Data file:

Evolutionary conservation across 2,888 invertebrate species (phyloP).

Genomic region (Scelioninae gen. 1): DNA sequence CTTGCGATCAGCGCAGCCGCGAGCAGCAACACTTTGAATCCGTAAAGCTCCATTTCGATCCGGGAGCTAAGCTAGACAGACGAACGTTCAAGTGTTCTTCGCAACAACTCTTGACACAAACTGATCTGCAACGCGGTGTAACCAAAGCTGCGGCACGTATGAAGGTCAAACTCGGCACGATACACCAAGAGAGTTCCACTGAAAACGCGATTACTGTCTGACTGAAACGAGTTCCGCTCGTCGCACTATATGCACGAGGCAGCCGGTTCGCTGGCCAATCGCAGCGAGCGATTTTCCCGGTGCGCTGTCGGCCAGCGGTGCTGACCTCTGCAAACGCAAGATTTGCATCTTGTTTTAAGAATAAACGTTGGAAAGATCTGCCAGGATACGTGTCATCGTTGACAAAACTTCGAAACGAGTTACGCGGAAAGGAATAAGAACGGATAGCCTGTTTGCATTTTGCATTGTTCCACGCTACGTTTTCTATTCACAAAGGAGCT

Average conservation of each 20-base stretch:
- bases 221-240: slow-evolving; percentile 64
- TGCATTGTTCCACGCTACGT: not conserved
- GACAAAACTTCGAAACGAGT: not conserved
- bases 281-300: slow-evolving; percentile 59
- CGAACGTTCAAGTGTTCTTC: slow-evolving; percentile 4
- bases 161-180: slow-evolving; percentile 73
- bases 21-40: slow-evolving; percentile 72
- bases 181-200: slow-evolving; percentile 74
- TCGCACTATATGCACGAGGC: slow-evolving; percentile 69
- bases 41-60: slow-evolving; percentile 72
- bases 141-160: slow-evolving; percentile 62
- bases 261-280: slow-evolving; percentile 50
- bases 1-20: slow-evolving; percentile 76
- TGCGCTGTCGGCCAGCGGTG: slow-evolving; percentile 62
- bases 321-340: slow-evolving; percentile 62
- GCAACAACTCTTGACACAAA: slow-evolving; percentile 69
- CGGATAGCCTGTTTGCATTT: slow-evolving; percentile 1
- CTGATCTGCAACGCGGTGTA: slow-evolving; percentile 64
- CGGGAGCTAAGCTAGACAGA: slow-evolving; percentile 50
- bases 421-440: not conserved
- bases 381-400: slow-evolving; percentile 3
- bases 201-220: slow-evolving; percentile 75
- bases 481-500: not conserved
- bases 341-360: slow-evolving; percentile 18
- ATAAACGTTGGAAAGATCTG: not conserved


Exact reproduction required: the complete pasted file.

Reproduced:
Evolutionary conservation across 2,888 invertebrate species (phyloP).

Genomic region (Scelioninae gen. 1): DNA sequence CTTGCGATCAGCGCAGCCGCGAGCAGCAACACTTTGAATCCGTAAAGCTCCATTTCGATCCGGGAGCTAAGCTAGACAGACGAACGTTCAAGTGTTCTTCGCAACAACTCTTGACACAAACTGATCTGCAACGCGGTGTAACCAAAGCTGCGGCACGTATGAAGGTCAAACTCGGCACGATACACCAAGAGAGTTCCACTGAAAACGCGATTACTGTCTGACTGAAACGAGTTCCGCTCGTCGCACTATATGCACGAGGCAGCCGGTTCGCTGGCCAATCGCAGCGAGCGATTTTCCCGGTGCGCTGTCGGCCAGCGGTGCTGACCTCTGCAAACGCAAGATTTGCATCTTGTTTTAAGAATAAACGTTGGAAAGATCTGCCAGGATACGTGTCATCGTTGACAAAACTTCGAAACGAGTTACGCGGAAAGGAATAAGAACGGATAGCCTGTTTGCATTTTGCATTGTTCCACGCTACGTTTTCTATTCACAAAGGAGCT

Average conservation of each 20-base stretch:
- bases 221-240: slow-evolving; percentile 64
- TGCATTGTTCCACGCTACGT: not conserved
- GACAAAACTTCGAAACGAGT: not conserved
- bases 281-300: slow-evolving; percentile 59
- CGAACGTTCAAGTGTTCTTC: slow-evolving; percentile 4
- bases 161-180: slow-evolving; percentile 73
- bases 21-40: slow-evolving; percentile 72
- bases 181-200: slow-evolving; percentile 74
- TCGCACTATATGCACGAGGC: slow-evolving; percentile 69
- bases 41-60: slow-evolving; percentile 72
- bases 141-160: slow-evolving; percentile 62
- bases 261-280: slow-evolving; percentile 50
- bases 1-20: slow-evolving; percentile 76
- TGCGCTGTCGGCCAGCGGTG: slow-evolving; percentile 62
- bases 321-340: slow-evolving; percentile 62
- GCAACAACTCTTGACACAAA: slow-evolving; percentile 69
- CGGATAGCCTGTTTGCATTT: slow-evolving; percentile 1
- CTGATCTGCAACGCGGTGTA: slow-evolving; percentile 64
- CGGGAGCTAAGCTAGACAGA: slow-evolving; percentile 50
- bases 421-440: not conserved
- bases 381-400: slow-evolving; percentile 3
- bases 201-220: slow-evolving; percentile 75
- bases 481-500: not conserved
- bases 341-360: slow-evolving; percentile 18
- ATAAACGTTGGAAAGATCTG: not conserved